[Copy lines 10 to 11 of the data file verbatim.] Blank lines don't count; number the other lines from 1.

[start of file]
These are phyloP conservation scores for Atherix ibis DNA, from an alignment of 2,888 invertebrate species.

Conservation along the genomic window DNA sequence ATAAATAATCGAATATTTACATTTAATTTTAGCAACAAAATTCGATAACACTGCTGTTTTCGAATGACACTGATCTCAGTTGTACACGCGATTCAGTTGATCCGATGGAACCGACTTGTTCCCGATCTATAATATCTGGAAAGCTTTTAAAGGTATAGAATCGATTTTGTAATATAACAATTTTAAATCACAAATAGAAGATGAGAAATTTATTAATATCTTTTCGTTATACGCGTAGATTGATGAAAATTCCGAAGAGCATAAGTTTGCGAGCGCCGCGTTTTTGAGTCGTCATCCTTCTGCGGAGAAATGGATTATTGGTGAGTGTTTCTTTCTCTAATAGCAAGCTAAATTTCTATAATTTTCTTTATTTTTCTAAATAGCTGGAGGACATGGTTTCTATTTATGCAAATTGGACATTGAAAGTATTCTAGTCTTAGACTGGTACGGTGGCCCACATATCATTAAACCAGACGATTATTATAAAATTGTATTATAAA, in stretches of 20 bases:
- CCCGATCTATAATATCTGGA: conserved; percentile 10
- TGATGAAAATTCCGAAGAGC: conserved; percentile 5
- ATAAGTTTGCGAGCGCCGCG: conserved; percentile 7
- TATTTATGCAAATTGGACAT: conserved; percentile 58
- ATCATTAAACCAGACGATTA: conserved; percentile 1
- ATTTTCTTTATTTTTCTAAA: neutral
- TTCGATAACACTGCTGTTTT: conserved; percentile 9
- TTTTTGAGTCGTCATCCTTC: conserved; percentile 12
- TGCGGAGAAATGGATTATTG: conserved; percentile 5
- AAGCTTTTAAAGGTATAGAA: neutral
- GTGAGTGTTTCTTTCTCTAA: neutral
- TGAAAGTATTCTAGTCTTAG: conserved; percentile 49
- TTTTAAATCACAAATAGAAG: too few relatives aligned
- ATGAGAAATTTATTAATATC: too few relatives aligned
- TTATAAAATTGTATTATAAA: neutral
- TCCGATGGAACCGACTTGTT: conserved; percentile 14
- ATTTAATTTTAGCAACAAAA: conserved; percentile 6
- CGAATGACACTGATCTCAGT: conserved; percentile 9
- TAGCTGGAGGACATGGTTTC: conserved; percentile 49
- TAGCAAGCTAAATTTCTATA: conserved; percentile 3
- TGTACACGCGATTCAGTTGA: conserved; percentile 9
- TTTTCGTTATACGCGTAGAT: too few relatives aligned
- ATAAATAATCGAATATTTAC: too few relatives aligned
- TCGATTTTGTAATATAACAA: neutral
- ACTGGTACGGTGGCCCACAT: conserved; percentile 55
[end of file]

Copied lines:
- TTTTTGAGTCGTCATCCTTC: conserved; percentile 12
- TGCGGAGAAATGGATTATTG: conserved; percentile 5